If you look at mission and culture statements in most businesses you’ll see that the customer is the number one priority. All businesses want to deliver awesome customer service. All want to deliver that wonderful buying experience that will create raving fans!

Mission statements often look something like this:


Rule 1: The customer is always right!

Rule 2: When the customer is wrong, refer to rule 1.

“The customer is the reason you have a job!”


And yet, few achieve the desired level of service, often never knowing why they fail. They do their best to train their team in customer service, they publish guidelines on how to greet and serve customers, and still they fail to create really happy customers.


Why is it so difficult to get the concept of awesome customer service embedded in an organization?


In his book Building the Happiness Centered Business, Paddi Lund makes the point that people will not provide great service unless they see some benefit to themselves. Some of these perceived benefits are financial, intellectual or the avoidance of punishment. Unfortunately, the service provided for these rewards often comes across as forced and insincere, and customers are savvy enough to notice – and to be unimpressed.


How can the team be motivated to provide really awesome service that is seen as sincere and heart- felt?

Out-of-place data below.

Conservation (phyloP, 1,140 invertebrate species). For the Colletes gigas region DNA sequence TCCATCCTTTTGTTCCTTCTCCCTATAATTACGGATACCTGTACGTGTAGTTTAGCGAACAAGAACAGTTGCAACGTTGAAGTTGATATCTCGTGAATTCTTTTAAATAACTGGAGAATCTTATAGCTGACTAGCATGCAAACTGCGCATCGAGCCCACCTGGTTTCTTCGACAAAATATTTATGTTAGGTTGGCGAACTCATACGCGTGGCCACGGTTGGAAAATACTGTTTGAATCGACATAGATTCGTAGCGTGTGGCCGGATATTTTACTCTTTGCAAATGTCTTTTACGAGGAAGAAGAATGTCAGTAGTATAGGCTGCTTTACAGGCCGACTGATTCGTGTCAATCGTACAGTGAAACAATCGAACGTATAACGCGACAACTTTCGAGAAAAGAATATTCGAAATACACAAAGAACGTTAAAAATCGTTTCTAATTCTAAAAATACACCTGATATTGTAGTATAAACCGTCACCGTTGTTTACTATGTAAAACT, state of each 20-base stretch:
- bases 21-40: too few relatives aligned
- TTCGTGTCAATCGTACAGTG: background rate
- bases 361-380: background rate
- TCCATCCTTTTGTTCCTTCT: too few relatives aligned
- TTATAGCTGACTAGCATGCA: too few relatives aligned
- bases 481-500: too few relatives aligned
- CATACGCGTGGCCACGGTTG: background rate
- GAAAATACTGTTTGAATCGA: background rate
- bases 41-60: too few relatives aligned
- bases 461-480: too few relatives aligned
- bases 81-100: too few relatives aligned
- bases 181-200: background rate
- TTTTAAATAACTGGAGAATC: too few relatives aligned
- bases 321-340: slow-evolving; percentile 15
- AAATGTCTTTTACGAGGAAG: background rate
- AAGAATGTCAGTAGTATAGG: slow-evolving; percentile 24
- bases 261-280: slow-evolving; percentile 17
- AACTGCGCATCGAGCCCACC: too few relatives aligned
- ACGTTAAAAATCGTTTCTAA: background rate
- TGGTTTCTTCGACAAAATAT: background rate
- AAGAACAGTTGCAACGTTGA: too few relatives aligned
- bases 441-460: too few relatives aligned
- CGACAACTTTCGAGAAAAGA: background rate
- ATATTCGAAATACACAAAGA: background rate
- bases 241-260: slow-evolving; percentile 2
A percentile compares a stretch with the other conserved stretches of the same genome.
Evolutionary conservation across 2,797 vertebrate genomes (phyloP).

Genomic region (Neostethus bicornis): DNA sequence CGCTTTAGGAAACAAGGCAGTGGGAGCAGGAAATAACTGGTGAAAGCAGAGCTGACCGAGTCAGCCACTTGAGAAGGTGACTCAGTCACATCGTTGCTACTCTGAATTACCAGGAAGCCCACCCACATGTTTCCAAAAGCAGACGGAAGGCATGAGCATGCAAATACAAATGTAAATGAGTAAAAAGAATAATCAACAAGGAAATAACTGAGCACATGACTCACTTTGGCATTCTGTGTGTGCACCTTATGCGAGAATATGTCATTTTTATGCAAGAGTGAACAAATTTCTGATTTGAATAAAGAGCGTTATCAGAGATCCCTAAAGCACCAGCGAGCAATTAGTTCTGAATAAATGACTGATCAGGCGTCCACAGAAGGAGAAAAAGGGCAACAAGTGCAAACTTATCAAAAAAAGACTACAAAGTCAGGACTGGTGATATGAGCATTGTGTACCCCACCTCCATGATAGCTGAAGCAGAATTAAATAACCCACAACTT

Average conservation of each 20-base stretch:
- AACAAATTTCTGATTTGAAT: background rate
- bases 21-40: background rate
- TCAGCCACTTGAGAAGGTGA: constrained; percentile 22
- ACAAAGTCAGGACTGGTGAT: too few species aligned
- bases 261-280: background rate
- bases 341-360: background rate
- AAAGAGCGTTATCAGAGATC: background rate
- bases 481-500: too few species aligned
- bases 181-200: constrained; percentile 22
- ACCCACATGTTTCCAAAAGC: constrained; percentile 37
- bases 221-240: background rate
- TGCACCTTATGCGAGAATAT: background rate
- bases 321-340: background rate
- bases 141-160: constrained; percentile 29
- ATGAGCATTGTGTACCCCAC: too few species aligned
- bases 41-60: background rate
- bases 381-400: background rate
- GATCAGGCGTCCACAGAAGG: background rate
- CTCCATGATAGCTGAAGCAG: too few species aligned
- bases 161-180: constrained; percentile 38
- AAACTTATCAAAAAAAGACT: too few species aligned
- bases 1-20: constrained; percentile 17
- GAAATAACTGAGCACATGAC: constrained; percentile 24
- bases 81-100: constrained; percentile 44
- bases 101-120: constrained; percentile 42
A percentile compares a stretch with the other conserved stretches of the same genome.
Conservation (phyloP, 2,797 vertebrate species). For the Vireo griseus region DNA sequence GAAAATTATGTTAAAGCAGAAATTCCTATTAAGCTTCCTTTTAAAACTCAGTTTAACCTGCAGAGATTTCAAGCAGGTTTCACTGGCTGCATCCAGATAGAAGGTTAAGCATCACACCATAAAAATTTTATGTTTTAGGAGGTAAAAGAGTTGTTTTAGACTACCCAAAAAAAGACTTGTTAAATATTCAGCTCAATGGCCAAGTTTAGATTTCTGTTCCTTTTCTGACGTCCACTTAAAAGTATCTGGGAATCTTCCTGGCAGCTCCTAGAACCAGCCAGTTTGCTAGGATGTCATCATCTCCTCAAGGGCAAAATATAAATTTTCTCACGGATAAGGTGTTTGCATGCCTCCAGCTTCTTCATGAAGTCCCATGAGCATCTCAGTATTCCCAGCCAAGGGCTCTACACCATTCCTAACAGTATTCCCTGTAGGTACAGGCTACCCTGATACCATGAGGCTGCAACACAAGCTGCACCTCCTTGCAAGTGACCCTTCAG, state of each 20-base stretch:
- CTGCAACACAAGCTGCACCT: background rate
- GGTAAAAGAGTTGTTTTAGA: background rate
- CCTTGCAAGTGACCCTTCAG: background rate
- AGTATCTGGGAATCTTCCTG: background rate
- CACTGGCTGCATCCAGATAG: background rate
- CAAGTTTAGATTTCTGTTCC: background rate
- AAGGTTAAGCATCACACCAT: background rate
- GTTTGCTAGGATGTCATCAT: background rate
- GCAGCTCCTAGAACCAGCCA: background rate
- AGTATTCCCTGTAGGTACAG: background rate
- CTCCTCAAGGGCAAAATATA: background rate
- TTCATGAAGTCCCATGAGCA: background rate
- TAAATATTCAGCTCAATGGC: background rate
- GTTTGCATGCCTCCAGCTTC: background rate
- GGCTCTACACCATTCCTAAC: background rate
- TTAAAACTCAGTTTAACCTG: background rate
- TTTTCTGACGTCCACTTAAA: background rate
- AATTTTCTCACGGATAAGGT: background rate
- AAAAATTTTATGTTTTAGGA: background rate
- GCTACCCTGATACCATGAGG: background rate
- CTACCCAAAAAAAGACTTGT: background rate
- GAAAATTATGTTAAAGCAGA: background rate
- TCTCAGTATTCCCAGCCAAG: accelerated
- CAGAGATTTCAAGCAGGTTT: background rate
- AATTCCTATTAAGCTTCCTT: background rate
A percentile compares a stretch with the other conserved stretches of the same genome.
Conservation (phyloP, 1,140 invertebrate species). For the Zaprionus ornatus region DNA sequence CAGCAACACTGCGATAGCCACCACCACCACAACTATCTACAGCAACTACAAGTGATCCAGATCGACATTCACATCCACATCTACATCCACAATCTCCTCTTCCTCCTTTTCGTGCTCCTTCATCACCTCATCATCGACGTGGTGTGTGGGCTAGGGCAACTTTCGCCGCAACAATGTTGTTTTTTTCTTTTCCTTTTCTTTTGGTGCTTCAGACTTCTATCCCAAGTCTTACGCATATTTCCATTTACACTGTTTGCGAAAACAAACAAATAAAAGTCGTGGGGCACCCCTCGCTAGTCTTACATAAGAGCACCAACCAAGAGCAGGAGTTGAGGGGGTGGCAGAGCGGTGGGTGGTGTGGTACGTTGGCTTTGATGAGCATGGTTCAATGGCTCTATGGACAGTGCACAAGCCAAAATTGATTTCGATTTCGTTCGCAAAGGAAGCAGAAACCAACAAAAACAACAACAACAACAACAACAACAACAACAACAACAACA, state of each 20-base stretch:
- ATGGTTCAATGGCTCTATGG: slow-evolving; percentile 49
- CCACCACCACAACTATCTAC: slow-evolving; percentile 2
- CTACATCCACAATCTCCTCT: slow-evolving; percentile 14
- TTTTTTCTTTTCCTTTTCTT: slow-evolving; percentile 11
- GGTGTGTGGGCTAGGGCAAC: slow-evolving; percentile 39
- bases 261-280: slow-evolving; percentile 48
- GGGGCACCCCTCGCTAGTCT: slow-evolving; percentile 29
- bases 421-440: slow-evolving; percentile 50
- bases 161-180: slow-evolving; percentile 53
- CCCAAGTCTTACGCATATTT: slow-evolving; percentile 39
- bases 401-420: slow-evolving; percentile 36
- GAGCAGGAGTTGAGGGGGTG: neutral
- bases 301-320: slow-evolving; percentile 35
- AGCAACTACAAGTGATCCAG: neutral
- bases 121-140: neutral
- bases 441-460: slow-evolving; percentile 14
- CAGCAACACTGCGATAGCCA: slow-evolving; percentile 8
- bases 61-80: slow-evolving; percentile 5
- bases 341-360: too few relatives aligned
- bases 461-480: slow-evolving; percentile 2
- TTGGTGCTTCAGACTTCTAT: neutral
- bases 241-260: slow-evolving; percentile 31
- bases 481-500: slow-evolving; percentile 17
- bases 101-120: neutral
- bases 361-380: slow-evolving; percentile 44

Paddi Lund points out that, “the most effective motivator for providing great service is a sincere interest and care for the person you are serving.” But it’s impossible force a team member to really care about customers.


What you can do is create a business framework where caring for customers becomes natural. The best way to make it natural is to ensure that your team is happy at work. If team members feel valued, if they feel empowered, if the atmosphere in the work place is one in which every team member is treated with respect, and feels that their opinion matters, there is a good chance that they will treat customers with genuine care and respect.


By creating a happy environment in the work place, where team members feel respected and valued, there is every chance that the aim of awesome customer service will be achieved.


So here are some key points to take away:


  • While it’s important that there are rules on how team members should treat customers, it is even more important that there are rules on how team members are treated by their superiors, by their peers, and by the business.
  • It’s important that team members feel secure in their work place, and know that if they do something wrong and deserve to be reprimanded they will not be humiliated.
  • It’s important that team members be recognized for good performance, as this will make them strive to perform well at all times.
  • It is important that team members know that when they have acted in the proper manner, the business will stand up for them, even against an unhappy customer.


So, who are the most important people in your business?  Your team members are!  Without awesome team members, you will never deliver awesome customer service.